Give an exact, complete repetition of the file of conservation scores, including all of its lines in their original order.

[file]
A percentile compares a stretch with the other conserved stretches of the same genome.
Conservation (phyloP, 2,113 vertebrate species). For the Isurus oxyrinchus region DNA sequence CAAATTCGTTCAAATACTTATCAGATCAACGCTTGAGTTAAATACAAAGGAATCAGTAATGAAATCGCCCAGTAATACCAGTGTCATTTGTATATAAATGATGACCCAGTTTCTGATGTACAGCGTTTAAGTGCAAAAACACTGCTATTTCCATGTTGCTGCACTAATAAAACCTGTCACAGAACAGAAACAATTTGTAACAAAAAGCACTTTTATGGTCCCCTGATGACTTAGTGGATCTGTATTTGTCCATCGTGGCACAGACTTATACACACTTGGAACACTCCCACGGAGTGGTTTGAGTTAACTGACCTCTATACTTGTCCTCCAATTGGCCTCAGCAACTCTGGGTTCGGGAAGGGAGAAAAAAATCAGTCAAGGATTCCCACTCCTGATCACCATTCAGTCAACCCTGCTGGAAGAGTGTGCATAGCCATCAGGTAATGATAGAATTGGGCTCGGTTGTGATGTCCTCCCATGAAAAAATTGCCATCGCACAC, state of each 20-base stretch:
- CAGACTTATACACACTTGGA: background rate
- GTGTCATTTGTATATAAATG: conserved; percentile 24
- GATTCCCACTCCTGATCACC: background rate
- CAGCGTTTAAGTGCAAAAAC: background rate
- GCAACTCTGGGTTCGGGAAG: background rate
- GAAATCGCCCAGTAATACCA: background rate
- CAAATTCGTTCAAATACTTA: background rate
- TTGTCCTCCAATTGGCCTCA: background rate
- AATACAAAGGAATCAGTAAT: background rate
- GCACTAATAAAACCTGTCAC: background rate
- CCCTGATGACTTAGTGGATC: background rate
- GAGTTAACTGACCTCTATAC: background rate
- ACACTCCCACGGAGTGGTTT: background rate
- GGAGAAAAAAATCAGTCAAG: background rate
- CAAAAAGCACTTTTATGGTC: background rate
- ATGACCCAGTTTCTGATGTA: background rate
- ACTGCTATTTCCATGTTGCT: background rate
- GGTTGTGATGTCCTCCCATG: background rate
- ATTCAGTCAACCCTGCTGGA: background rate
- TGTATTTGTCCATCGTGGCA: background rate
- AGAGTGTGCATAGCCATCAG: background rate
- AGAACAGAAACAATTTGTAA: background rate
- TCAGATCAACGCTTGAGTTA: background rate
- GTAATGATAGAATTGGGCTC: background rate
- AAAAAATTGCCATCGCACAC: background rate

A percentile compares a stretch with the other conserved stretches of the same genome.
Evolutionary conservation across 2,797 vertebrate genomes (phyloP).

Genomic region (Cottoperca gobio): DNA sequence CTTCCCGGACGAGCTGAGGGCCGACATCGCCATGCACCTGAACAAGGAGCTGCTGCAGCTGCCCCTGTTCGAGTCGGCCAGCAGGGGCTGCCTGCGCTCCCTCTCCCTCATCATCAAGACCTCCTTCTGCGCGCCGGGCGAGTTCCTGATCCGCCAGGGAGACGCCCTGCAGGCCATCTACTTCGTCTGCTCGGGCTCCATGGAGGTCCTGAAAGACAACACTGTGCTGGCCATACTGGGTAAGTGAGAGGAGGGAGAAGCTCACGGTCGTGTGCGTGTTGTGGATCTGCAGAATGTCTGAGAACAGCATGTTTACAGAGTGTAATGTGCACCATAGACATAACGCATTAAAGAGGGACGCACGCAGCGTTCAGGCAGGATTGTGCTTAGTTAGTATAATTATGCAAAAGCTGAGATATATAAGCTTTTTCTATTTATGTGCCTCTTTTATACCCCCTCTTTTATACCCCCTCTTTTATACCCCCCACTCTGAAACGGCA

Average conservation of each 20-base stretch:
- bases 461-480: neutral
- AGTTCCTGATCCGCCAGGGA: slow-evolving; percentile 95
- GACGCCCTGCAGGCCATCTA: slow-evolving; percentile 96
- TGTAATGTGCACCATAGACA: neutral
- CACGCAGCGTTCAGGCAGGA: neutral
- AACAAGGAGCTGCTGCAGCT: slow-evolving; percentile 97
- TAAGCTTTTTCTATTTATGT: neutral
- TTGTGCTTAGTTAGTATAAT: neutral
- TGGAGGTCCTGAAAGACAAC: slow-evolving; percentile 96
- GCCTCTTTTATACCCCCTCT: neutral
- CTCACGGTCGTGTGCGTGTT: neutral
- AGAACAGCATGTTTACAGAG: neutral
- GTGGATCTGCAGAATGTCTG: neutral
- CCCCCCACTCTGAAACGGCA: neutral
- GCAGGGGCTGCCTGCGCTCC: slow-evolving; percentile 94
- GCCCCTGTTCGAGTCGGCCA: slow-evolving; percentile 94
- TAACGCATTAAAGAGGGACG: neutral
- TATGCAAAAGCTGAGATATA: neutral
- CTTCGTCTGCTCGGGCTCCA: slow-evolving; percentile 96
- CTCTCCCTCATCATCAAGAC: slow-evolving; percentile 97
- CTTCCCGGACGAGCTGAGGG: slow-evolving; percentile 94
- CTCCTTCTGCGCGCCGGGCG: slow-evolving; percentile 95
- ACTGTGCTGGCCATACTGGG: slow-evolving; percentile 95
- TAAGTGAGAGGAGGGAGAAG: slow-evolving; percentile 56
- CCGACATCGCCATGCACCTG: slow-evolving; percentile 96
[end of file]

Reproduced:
A percentile compares a stretch with the other conserved stretches of the same genome.
Conservation (phyloP, 2,113 vertebrate species). For the Isurus oxyrinchus region DNA sequence CAAATTCGTTCAAATACTTATCAGATCAACGCTTGAGTTAAATACAAAGGAATCAGTAATGAAATCGCCCAGTAATACCAGTGTCATTTGTATATAAATGATGACCCAGTTTCTGATGTACAGCGTTTAAGTGCAAAAACACTGCTATTTCCATGTTGCTGCACTAATAAAACCTGTCACAGAACAGAAACAATTTGTAACAAAAAGCACTTTTATGGTCCCCTGATGACTTAGTGGATCTGTATTTGTCCATCGTGGCACAGACTTATACACACTTGGAACACTCCCACGGAGTGGTTTGAGTTAACTGACCTCTATACTTGTCCTCCAATTGGCCTCAGCAACTCTGGGTTCGGGAAGGGAGAAAAAAATCAGTCAAGGATTCCCACTCCTGATCACCATTCAGTCAACCCTGCTGGAAGAGTGTGCATAGCCATCAGGTAATGATAGAATTGGGCTCGGTTGTGATGTCCTCCCATGAAAAAATTGCCATCGCACAC, state of each 20-base stretch:
- CAGACTTATACACACTTGGA: background rate
- GTGTCATTTGTATATAAATG: conserved; percentile 24
- GATTCCCACTCCTGATCACC: background rate
- CAGCGTTTAAGTGCAAAAAC: background rate
- GCAACTCTGGGTTCGGGAAG: background rate
- GAAATCGCCCAGTAATACCA: background rate
- CAAATTCGTTCAAATACTTA: background rate
- TTGTCCTCCAATTGGCCTCA: background rate
- AATACAAAGGAATCAGTAAT: background rate
- GCACTAATAAAACCTGTCAC: background rate
- CCCTGATGACTTAGTGGATC: background rate
- GAGTTAACTGACCTCTATAC: background rate
- ACACTCCCACGGAGTGGTTT: background rate
- GGAGAAAAAAATCAGTCAAG: background rate
- CAAAAAGCACTTTTATGGTC: background rate
- ATGACCCAGTTTCTGATGTA: background rate
- ACTGCTATTTCCATGTTGCT: background rate
- GGTTGTGATGTCCTCCCATG: background rate
- ATTCAGTCAACCCTGCTGGA: background rate
- TGTATTTGTCCATCGTGGCA: background rate
- AGAGTGTGCATAGCCATCAG: background rate
- AGAACAGAAACAATTTGTAA: background rate
- TCAGATCAACGCTTGAGTTA: background rate
- GTAATGATAGAATTGGGCTC: background rate
- AAAAAATTGCCATCGCACAC: background rate

A percentile compares a stretch with the other conserved stretches of the same genome.
Evolutionary conservation across 2,797 vertebrate genomes (phyloP).

Genomic region (Cottoperca gobio): DNA sequence CTTCCCGGACGAGCTGAGGGCCGACATCGCCATGCACCTGAACAAGGAGCTGCTGCAGCTGCCCCTGTTCGAGTCGGCCAGCAGGGGCTGCCTGCGCTCCCTCTCCCTCATCATCAAGACCTCCTTCTGCGCGCCGGGCGAGTTCCTGATCCGCCAGGGAGACGCCCTGCAGGCCATCTACTTCGTCTGCTCGGGCTCCATGGAGGTCCTGAAAGACAACACTGTGCTGGCCATACTGGGTAAGTGAGAGGAGGGAGAAGCTCACGGTCGTGTGCGTGTTGTGGATCTGCAGAATGTCTGAGAACAGCATGTTTACAGAGTGTAATGTGCACCATAGACATAACGCATTAAAGAGGGACGCACGCAGCGTTCAGGCAGGATTGTGCTTAGTTAGTATAATTATGCAAAAGCTGAGATATATAAGCTTTTTCTATTTATGTGCCTCTTTTATACCCCCTCTTTTATACCCCCTCTTTTATACCCCCCACTCTGAAACGGCA

Average conservation of each 20-base stretch:
- bases 461-480: neutral
- AGTTCCTGATCCGCCAGGGA: slow-evolving; percentile 95
- GACGCCCTGCAGGCCATCTA: slow-evolving; percentile 96
- TGTAATGTGCACCATAGACA: neutral
- CACGCAGCGTTCAGGCAGGA: neutral
- AACAAGGAGCTGCTGCAGCT: slow-evolving; percentile 97
- TAAGCTTTTTCTATTTATGT: neutral
- TTGTGCTTAGTTAGTATAAT: neutral
- TGGAGGTCCTGAAAGACAAC: slow-evolving; percentile 96
- GCCTCTTTTATACCCCCTCT: neutral
- CTCACGGTCGTGTGCGTGTT: neutral
- AGAACAGCATGTTTACAGAG: neutral
- GTGGATCTGCAGAATGTCTG: neutral
- CCCCCCACTCTGAAACGGCA: neutral
- GCAGGGGCTGCCTGCGCTCC: slow-evolving; percentile 94
- GCCCCTGTTCGAGTCGGCCA: slow-evolving; percentile 94
- TAACGCATTAAAGAGGGACG: neutral
- TATGCAAAAGCTGAGATATA: neutral
- CTTCGTCTGCTCGGGCTCCA: slow-evolving; percentile 96
- CTCTCCCTCATCATCAAGAC: slow-evolving; percentile 97
- CTTCCCGGACGAGCTGAGGG: slow-evolving; percentile 94
- CTCCTTCTGCGCGCCGGGCG: slow-evolving; percentile 95
- ACTGTGCTGGCCATACTGGG: slow-evolving; percentile 95
- TAAGTGAGAGGAGGGAGAAG: slow-evolving; percentile 56
- CCGACATCGCCATGCACCTG: slow-evolving; percentile 96